Imputation is a glorious part of our salvation. Through imputation, God credits us with the complete and untouchable righteousness of Jesus Christ. His obedience is reckoned as ours. There are times and places in our lives where we are invited to imitate Him in this—imputation occurs in every wedding, for example.
But there are many other times where we think we can accomplish something by imputation, and we really cannot. Chief among these would be our tendency to impute motives to others. We know what they did, and we know that we don’t like what they did. We also know what our motives would have had to have been in order for us to do something like that. And so we “impute motives.” We don’t know why they did that, and the only reasons that occur to us are nefarious.
Often the energy of our response comes, not from the fact that we disagree, but rather from the fact that we have come to assume that we are fighting the forces of evil. But in many instances, the “forces of evil” were things that we made up in our own heads, in our own imaginations. When we impute motives to someone with whom we are in conflict, the reason the conflict escalates so quickly is that our imputation of motives is transforming the nature of the conflict. The problem is not their sin, but rather our own.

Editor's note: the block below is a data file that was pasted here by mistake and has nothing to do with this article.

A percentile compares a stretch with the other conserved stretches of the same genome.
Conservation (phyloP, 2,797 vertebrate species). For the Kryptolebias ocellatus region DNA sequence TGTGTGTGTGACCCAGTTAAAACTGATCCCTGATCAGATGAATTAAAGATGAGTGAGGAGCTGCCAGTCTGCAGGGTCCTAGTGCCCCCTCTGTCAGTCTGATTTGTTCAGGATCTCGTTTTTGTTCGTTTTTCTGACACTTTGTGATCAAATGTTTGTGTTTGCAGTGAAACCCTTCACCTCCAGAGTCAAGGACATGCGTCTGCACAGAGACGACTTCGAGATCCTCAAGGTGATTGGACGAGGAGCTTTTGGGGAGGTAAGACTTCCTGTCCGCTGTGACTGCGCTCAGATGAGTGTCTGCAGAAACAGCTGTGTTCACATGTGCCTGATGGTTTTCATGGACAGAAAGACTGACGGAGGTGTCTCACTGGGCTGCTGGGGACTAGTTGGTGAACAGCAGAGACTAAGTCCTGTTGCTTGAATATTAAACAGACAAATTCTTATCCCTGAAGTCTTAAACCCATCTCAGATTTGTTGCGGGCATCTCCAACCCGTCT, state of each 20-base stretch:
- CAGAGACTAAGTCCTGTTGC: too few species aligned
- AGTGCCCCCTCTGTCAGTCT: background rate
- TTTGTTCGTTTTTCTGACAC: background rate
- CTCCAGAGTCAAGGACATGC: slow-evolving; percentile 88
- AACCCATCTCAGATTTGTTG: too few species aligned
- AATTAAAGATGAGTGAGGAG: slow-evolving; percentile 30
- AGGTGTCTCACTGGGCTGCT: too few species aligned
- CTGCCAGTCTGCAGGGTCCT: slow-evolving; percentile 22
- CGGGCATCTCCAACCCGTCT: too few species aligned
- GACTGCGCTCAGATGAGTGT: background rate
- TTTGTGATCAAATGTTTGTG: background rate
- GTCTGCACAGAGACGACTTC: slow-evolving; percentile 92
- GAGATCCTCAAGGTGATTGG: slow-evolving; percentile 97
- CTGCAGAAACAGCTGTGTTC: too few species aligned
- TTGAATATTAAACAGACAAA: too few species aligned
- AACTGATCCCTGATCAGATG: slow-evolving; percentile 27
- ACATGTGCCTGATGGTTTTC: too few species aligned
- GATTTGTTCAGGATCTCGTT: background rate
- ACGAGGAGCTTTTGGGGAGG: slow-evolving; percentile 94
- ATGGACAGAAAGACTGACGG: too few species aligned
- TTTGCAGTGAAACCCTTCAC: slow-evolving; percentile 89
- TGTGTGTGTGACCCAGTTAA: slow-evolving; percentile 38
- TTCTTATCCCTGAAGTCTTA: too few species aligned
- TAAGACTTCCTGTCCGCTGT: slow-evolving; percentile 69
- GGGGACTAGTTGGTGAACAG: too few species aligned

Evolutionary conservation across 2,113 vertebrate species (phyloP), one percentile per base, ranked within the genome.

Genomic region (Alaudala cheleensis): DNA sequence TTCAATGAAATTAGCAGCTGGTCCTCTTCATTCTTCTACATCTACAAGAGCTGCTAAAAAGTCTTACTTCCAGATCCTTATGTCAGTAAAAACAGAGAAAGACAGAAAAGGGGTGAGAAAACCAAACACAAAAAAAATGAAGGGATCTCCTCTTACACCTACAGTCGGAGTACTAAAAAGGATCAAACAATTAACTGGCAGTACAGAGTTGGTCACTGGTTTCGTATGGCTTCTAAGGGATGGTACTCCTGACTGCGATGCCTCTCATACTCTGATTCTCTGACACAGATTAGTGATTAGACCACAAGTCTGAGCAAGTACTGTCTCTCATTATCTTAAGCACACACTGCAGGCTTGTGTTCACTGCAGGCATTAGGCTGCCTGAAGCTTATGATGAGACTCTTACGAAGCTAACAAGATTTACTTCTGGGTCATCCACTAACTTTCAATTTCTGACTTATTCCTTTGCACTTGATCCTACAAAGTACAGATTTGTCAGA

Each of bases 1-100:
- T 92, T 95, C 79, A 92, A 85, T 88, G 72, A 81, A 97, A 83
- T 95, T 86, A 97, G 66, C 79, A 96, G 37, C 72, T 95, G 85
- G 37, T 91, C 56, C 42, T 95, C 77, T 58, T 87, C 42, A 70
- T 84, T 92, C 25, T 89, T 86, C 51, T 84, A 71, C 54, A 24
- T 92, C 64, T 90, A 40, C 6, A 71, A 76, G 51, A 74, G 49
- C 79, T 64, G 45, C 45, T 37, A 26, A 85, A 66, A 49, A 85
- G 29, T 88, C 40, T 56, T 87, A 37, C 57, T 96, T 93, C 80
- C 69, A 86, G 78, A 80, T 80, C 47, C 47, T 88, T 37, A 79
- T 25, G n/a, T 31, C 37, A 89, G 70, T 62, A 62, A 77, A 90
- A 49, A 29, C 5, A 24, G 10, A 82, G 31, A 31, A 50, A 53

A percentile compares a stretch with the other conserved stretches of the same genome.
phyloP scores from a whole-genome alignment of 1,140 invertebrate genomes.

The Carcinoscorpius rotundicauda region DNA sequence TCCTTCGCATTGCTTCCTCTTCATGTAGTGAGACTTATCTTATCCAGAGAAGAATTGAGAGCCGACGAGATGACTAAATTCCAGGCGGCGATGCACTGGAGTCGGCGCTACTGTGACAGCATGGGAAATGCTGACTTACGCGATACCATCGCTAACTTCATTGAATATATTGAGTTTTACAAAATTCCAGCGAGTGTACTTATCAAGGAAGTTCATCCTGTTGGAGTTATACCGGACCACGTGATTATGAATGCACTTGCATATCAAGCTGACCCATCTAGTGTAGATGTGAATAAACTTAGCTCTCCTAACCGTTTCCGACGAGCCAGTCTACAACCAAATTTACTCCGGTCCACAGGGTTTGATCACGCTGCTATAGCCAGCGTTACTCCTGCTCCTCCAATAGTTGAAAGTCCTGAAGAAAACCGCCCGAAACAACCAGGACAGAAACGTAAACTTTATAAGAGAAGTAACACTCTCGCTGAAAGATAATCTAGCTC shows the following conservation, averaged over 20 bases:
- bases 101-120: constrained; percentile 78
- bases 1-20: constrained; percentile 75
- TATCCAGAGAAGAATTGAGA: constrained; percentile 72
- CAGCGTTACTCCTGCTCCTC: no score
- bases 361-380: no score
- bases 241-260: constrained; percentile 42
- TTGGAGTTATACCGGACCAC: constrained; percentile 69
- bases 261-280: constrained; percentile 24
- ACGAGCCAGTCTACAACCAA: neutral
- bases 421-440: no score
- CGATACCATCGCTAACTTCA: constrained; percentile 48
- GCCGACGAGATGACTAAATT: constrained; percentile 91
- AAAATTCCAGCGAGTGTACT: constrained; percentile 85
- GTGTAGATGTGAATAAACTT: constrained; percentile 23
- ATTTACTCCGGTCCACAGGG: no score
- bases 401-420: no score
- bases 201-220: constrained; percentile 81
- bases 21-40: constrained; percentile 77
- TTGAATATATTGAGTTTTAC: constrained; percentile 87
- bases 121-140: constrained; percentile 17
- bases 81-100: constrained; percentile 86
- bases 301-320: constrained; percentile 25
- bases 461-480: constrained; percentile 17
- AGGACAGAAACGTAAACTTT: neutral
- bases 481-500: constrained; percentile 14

This is a bad approach everywhere, but it is particularly troublesome in marriages and in families. The family provides the close quarters, and the differences between men and women provide the inability to understand the motives of the other, and the sin provides the illusion that you do understand the motives of the other.
This is what it looks like. “If I had done that, my motives would have been thus and such. So and so did thus and such. Therefore his motives are what mine would have been.” This is a bad business, guaranteed to generate conflict. And unnecessary conflict with those you love is not what you want.